Palestinian Authority: Israeli archaeological digs in West Bank a ‘crime’

PA calls for international fact-finding commission after top Israeli court rules that information on activities can remain secret.

By MAYA MARGIT/THE MEDIA LINE
May 22, 2019 22:08
3 minute read.
The "Bes-Vessel" discovered March 20th, 2019

The "Bes-Vessel" discovered March 20th, 2019. (photo credit: ELIYAHU YANAI/CITY OF DAVID)

 
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The Palestinian Authority’s Ministry of Foreign Affairs has called archaeological digs carried out by Israel in the West Bank a “crime” and asked UNESCO as well as the World Travel & Tourism Council to establish an international fact-finding committee to look into the issue.

In a statement released Tuesday, the PA ministry warned archaeologists around the world against taking part in such excavations, arguing such a move “would expose them to legal accountability” and mar their academic record. The PA further asked museums and international institutions to examine all artifacts originating in Israel and refuse to accept any piece “stolen from occupied Palestinian land.”

The PA statement comes after Israel’s Supreme Court last week rejected an appeal submitted by two nongovernmental organizations and ruled that the state was under no obligation to release information about excavations in the West Bank. The names of the archaeologists involved can also remain secret. 

In its ruling, the court stated that there was a “clear and genuine concern” over “real” damage that could be inflicted on the professional and economic interests of the diggers, as well as the academic institutions they are affiliated with, due to the threat of an academic boycott.

“The right to information does not stand alone, but exists within a normative environment that includes other rights, values and interests,” the ruling read, adding that access to information that could harm the security of the state or the well-being of an individual need not be disclosed.

Officials involved in the case, who requested anonymity, told The Media Line that “the majority of those involved in these digs in the West Bank did not wish to have their names published.”

Jihad Yasin, director general of the Archaeological Excavations Department at the Palestinian Ministry of Tourism and Antiquities, came out against the Israeli ruling and called the excavations in the West Bank “political, not scientific.”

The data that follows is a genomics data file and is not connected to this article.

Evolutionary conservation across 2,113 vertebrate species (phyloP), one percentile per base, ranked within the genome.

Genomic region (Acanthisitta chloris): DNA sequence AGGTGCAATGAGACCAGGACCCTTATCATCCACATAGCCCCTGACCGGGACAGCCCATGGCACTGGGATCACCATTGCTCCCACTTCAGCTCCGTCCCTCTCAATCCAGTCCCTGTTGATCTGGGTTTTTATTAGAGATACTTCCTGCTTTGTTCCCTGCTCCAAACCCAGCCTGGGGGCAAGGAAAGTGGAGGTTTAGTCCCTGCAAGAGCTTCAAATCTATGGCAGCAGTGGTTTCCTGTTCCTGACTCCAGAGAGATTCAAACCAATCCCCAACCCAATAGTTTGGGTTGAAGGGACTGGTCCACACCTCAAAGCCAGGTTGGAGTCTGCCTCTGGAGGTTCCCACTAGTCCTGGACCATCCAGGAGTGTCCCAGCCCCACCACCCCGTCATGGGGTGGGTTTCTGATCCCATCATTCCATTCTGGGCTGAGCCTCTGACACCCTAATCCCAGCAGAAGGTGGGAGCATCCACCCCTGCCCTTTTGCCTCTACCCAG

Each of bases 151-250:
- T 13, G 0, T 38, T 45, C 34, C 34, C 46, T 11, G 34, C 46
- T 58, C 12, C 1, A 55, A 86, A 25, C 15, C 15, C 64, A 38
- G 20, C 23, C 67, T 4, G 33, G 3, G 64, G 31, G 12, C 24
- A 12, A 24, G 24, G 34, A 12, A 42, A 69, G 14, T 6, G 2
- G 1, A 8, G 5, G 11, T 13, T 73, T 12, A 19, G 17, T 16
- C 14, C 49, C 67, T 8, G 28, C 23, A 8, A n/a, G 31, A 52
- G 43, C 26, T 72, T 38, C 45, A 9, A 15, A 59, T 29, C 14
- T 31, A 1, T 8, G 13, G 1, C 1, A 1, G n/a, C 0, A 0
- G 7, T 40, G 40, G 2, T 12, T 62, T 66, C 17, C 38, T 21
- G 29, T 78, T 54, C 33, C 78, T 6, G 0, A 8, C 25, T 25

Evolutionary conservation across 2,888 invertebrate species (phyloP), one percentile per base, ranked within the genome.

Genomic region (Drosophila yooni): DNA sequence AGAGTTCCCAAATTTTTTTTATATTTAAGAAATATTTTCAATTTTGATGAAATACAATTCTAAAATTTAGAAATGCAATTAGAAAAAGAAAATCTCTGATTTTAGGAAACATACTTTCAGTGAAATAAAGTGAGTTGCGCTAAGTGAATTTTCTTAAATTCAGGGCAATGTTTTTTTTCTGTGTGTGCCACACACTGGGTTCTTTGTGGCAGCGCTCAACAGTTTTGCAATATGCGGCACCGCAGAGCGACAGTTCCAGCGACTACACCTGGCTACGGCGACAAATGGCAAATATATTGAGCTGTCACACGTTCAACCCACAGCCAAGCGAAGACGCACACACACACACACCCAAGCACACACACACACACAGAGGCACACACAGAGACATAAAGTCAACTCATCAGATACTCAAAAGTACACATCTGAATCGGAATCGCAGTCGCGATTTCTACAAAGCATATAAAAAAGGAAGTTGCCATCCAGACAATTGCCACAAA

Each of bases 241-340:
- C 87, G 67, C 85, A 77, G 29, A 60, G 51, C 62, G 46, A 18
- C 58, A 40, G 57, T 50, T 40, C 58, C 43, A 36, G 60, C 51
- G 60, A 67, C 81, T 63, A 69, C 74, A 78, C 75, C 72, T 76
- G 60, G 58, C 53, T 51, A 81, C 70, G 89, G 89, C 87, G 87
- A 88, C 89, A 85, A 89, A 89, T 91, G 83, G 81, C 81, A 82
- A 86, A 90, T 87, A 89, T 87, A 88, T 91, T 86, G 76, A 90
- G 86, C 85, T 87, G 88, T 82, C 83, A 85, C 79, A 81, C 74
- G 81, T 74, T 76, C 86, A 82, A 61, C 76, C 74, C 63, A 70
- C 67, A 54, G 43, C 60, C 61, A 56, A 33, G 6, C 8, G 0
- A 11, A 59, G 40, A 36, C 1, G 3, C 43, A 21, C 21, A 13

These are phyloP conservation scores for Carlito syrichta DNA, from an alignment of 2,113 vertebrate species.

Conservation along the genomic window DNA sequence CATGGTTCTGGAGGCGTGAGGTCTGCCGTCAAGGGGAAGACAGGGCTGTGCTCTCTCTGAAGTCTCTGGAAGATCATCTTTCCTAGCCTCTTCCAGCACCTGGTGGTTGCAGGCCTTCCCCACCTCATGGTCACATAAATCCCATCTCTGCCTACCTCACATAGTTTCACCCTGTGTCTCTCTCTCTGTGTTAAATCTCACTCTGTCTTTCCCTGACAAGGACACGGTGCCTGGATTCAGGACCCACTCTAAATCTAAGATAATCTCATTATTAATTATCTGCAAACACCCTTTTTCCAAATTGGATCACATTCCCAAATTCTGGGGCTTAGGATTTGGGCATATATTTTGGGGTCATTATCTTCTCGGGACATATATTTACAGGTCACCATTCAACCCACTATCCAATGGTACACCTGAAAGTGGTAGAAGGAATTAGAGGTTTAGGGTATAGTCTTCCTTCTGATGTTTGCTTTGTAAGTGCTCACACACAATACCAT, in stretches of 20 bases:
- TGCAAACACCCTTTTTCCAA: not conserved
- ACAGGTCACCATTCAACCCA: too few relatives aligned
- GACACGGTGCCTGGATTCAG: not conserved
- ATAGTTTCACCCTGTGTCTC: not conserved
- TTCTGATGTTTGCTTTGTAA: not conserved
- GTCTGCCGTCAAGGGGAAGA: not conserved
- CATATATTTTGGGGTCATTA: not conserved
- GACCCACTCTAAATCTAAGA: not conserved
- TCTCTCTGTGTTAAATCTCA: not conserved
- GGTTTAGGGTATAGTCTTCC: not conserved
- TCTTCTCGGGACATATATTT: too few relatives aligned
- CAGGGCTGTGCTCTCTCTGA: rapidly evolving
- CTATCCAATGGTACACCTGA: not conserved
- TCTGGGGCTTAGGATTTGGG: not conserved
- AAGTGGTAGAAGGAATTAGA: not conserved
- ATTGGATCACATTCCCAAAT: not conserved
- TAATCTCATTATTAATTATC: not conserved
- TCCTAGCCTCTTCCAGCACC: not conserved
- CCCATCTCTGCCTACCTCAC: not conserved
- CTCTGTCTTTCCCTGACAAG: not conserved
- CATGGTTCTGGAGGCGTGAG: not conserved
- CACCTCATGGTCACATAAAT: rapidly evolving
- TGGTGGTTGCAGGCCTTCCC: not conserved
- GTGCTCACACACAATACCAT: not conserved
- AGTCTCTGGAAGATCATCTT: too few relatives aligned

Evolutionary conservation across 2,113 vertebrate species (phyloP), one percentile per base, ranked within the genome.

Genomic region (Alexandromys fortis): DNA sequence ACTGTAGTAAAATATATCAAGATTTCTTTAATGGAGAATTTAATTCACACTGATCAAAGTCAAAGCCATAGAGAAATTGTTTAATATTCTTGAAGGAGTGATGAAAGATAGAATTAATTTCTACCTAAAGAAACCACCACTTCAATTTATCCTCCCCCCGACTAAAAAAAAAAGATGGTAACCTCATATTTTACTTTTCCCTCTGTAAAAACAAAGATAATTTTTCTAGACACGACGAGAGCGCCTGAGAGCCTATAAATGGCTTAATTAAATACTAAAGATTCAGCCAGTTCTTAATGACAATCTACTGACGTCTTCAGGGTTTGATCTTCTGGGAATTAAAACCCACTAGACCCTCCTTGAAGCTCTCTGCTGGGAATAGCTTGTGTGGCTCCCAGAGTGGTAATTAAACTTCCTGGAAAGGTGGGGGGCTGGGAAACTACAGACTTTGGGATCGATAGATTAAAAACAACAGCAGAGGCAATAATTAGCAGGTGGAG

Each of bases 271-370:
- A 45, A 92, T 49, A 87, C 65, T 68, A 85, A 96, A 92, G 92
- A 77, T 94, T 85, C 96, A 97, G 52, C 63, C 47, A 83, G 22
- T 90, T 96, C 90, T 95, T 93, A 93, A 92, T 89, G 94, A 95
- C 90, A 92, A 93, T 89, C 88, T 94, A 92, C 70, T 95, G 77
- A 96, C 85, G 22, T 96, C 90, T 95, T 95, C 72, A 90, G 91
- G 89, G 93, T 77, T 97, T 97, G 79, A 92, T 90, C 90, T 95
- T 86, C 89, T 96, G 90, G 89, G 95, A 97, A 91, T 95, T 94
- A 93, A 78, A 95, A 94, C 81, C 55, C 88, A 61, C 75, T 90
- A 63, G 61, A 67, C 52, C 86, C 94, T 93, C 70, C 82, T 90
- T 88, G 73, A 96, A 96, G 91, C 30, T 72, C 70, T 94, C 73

“Archaeologists must do excavations in collaboration with local communities, and they have to publish [their findings] and not keep them a secret,” Yasin told The Media Line. “In a scientific excavation, the archaeologist wants people to know about [their work], but international law is against these kinds of digs in the case of the West Bank because it’s under occupation.”

Yasin asserted that while Israel conducts dozens of digs in the West Bank each year, very little is known about them or what has been unearthed. He revealed that the Palestinian Antiquities Ministry conducts excavations of its own in Area A, which are areas under full Palestinian control as per the Oslo Accords.

Two left-wing Israeli NGOs, Yesh Din and Emek Shaveh, filed the original petition under the Freedom of Information Act, calling on the Israeli government to reveal the locations of West Bank digs and the archaeologists working there. Such excavations take place under the auspices of Israel’s Civil Administration, which is part of the Coordinator of Government Activities in the Territories (COGAT), a Defense Ministry body operating in the West Bank.

“The academic research taking place in the West Bank should be openly known and announced, [as it would be] inside Israel,” Yonathan Mizrachi, executive director of Emek Shaveh, told The Media Line. “When you’re talking about archaeological excavations in the West Bank and the location of the finds, it’s quite clear that there is a demand that they all remain in the West Bank and for the benefit of the local population.”

Mizrachi emphasized that this would be in keeping with international law, as defined by the Hague Convention on the Laws and Customs of War on Land. The Convention has two supplementary protocols from 1954 and 1999, which forbid an occupying power from removing artifacts of cultural heritage from an occupied territory. Israel is a signatory of the first protocol, but not the second, and also contests the claim that it is occupying the West Bank.

A spokesperson for the Civil Administration meanwhile told The Media Line that “any citizen wishing to know more about archaeological excavations can request information from the [Israeli] Ombudsman’s Office, and we will respond accordingly.”

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